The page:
The first section of the text delves into doctrinal, confessional, and constructive articulations of the Christ event. This survey, as with each historical and doctrinal survey presented within Christ and Reconciliation, aims toward depth and breadth of presentation. Take, for example, the third chapter of the work, »Jesus in the Matrix of Diverse Global Contexts and Challenges.« Across a mere twenty-seven pages, K. engages multiple theological discourses and living traditions ranging from African Christologies and the fecund resonances these Christologies discover between New Tes­tament metaphors and African contexts, feminist theological challenges to the power structures attending God »he« language, the methodologies of hybridity deployed by postcolonial theologies, and to liberation theologies that situate Jesus Christ and Christian activism in the midst of earthly struggles for justice. A sampling of the scholars discussed in this chapter include John Onaiyekan, Rosemary Radford Ruether, Elizabeth Johnson, Marcella Althaus-Reid, James Cone, J. Doetis Roberts, Gustavo Gutierrez, Leonardo Boff, Jon Sobrino, A. P. Nirmal, and Kwok Pui-lan. Central to each of K.’s engagements with these scholars, their traditions and disci-plines, is the Chalcedonian affirmation of Jesus Christ as the fully human, fully divine Son of God.
As noted earlier, the biblical canon and Christian tradition, together with the classical confessions and creeds, set the confessional horizon of Christ and Reconciliation, a horizon attuned to the metaphoric densities and elasticities of language. Yet when faced with Althaus-Reid’s call for an expanded horizon for Christology, as evident in her discussions of a »Bi/Christ,« K. rejects this particular metaphoric latitude as too transgressive, as neither reflective of ­tradition nor meaningful to »most« (84). The response to Althaus-Reid’s work is symptomatic of a recurrent methodological stance in K.’s work: hospitality has its limits.
The reconciliation section of the text is parallel in design and tone to the first, marked by expansive surveys, commitment to Christian truths, and a methodology of the metaphoric and hospitable, together with its horizons and limits. Reconciliation, in brief, encompasses the salvific work of God. This salvation, however, is neither bound solely to the cross of Christ nor restricted to the work of the second person of the Trinity. Counter, then, to constrictive models of salvation that view atonement only through the lens of the cross, K. – concurrent with the work of liberation and postcolonial theologies – affirms the salvific efficacy of the bodily life of Jesus Christ. In addition to his atoning earthly life, the ministry, death, resurrection, and ascension of Christ are linked, by K., to the work of salvation.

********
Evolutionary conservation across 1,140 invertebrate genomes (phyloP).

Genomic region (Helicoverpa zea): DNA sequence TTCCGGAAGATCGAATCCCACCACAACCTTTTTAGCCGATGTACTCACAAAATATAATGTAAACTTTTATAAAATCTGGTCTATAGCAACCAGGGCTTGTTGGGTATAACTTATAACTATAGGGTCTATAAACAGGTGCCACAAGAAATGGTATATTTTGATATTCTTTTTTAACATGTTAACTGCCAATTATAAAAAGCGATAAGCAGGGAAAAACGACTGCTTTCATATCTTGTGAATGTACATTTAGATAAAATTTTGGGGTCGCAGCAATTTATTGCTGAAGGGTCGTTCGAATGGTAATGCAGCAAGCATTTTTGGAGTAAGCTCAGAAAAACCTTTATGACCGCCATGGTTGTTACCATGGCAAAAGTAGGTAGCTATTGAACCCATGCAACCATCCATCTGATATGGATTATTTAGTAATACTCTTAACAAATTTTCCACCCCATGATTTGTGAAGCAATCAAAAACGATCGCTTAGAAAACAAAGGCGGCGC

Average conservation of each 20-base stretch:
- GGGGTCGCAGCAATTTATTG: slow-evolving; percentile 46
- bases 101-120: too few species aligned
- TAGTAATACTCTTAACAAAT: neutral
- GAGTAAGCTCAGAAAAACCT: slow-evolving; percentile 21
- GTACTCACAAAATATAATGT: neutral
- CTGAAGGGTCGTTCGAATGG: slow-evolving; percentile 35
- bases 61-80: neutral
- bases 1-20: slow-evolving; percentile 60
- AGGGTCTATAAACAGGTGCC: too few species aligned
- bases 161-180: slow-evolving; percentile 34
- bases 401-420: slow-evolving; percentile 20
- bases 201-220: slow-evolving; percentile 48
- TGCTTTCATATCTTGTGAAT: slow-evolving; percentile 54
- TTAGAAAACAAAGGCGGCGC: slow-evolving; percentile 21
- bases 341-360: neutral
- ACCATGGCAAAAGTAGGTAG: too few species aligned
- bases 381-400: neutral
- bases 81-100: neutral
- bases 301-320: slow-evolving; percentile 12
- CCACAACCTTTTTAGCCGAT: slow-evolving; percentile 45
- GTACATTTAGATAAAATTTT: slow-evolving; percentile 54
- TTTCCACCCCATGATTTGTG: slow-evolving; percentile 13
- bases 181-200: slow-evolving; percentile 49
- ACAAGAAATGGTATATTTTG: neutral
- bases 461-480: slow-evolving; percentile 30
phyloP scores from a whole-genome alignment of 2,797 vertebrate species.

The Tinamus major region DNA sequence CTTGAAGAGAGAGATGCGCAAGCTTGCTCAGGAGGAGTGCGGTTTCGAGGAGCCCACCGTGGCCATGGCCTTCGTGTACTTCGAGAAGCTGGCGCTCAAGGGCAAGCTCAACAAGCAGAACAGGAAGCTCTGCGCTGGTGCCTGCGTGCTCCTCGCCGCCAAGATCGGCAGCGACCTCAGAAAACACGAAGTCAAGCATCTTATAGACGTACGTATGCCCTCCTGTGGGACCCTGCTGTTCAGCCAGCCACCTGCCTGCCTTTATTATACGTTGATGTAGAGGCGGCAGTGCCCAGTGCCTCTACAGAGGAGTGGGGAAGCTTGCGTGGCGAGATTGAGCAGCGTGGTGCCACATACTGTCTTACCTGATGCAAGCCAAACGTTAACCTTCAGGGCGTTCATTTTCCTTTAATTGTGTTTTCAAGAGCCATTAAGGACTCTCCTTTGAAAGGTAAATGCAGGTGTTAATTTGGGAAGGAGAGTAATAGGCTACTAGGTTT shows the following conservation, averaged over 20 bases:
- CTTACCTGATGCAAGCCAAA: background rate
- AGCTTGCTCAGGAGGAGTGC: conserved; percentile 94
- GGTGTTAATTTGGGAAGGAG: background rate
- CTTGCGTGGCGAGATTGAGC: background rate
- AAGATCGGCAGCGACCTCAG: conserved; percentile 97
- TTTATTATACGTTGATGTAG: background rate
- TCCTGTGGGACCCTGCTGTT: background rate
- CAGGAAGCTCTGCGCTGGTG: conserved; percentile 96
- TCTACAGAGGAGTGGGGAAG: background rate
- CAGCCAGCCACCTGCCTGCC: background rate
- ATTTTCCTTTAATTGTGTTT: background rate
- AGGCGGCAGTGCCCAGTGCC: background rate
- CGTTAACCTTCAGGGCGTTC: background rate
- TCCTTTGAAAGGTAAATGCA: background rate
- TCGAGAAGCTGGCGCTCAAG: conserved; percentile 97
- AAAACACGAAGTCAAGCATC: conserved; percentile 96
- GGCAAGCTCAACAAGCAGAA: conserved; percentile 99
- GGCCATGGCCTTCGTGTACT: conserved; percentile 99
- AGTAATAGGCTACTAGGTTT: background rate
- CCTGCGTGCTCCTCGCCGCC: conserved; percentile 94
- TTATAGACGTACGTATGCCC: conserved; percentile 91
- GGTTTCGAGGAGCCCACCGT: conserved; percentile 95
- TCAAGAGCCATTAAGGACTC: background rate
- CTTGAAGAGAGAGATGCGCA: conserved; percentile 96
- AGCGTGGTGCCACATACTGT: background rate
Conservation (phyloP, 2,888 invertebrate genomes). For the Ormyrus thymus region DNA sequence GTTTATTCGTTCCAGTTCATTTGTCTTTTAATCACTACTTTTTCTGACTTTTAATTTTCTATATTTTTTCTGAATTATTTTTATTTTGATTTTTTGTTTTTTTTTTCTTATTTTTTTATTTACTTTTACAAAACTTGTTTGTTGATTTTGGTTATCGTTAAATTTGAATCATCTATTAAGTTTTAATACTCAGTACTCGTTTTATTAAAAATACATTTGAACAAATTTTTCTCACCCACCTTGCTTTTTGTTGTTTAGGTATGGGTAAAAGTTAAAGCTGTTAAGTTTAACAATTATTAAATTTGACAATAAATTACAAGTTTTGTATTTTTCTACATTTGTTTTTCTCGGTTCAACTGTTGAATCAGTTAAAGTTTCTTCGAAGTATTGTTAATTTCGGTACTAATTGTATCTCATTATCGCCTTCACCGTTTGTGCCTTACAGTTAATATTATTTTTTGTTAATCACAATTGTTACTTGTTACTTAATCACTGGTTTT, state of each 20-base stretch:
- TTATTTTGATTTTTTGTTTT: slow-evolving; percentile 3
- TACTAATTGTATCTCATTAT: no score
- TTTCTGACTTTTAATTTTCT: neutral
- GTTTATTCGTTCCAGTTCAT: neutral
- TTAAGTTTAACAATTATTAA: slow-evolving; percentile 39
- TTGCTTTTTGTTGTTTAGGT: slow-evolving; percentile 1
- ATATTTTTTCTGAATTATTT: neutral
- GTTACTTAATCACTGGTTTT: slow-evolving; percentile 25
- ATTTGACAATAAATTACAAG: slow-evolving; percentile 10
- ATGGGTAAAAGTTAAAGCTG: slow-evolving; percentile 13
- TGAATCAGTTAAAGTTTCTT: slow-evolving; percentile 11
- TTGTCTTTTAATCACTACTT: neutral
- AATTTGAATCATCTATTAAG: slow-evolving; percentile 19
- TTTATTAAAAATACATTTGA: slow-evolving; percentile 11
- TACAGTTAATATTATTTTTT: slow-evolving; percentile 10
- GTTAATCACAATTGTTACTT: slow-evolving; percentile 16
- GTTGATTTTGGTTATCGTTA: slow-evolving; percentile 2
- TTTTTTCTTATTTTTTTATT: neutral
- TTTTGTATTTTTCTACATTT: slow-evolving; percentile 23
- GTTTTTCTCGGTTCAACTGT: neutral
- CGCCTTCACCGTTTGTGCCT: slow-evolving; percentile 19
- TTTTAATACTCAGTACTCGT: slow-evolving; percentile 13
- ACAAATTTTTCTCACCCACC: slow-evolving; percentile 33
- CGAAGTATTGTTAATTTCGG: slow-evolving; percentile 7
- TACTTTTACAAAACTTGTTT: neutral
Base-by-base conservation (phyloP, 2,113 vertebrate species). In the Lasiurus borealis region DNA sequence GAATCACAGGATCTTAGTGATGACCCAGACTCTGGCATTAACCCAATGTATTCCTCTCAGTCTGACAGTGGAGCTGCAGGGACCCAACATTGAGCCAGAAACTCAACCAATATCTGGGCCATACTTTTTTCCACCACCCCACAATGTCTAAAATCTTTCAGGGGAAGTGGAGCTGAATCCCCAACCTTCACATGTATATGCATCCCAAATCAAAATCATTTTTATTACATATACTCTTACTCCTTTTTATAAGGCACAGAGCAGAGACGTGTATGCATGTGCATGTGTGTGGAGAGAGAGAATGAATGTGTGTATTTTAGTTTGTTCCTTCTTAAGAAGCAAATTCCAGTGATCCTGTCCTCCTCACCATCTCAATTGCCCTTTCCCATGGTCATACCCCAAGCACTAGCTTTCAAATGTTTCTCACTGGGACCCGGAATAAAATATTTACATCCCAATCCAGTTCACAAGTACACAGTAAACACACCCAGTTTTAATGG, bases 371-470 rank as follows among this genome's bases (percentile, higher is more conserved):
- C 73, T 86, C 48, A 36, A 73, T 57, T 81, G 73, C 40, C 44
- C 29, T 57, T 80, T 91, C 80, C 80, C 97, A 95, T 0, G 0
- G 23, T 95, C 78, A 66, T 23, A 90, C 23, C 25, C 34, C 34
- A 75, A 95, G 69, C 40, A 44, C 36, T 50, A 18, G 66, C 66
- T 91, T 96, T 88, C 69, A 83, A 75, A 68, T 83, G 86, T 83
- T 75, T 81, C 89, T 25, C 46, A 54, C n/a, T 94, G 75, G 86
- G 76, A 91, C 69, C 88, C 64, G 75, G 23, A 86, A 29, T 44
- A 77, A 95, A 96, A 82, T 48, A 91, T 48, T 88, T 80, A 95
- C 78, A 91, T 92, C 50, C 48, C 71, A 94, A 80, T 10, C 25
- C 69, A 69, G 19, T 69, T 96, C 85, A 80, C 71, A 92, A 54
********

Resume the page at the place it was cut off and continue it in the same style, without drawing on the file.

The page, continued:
Review of the roots and trajectories of »classical« atonement theories, Christus Victor, substitution, and moral exemplar, to name three, begins this section and determines the content of the remainder of the work, which explores atonement theories in conversation with contemporary examinations of topics »such as violence, power, and inclusivity« (292). K., in his work with and revi-sion of certain elements in these theories conveys a twofold objective: first, to accentuate the continuing saliency of tradition in the face of contemporary challenges; and second, to discover common grounds between Christianity and other living traditions, in par-ticular, resonances related to the doctrines of incarnation, Christol-ogy and reconciliation.
Throughout Christ and Reconciliation, K. stresses that God’s work – be it incarnation or salvation—is the work of the Father, Son, and Spirit. Two primary theological voices shape the tenor of the text, Wolfhart Pannenberg and Jürgen Moltmann, with insights appreciatively drawn from Karl Barth, Kathryn Tanner, andN. T. Wright, to name but a few. This systematic theology would serve well the purposes of an advanced seminar in seminary classrooms. A methodology of metaphor and hospitality warrants extended study; so, too, however, does K.’s at times inhospitable review of other works, including those of Ruether, the early works of Cone, John Hick, John Cobb, and Althaus-Reid. Frequently K. dismisses a work or argument as »unnuanced« (Ruether, 242; Cobb, 214), »rhetoric« (Cone, 84.375), or a »linguistic gimmick« (Hick, 226). Part of the problem with these dismals is that K. attempts too much in a limited space. Recall the scope of chapter 3. K.’s quest for breadth, while illustrative of the diversity of voices shaping ­Christian discourses and their encounters with other traditions, too readily condenses complex arguments. This reductionist move, particularly when engaging theological perspectives counter to his own, mars the overall hospitable and compelling prac-tices of K.’s work.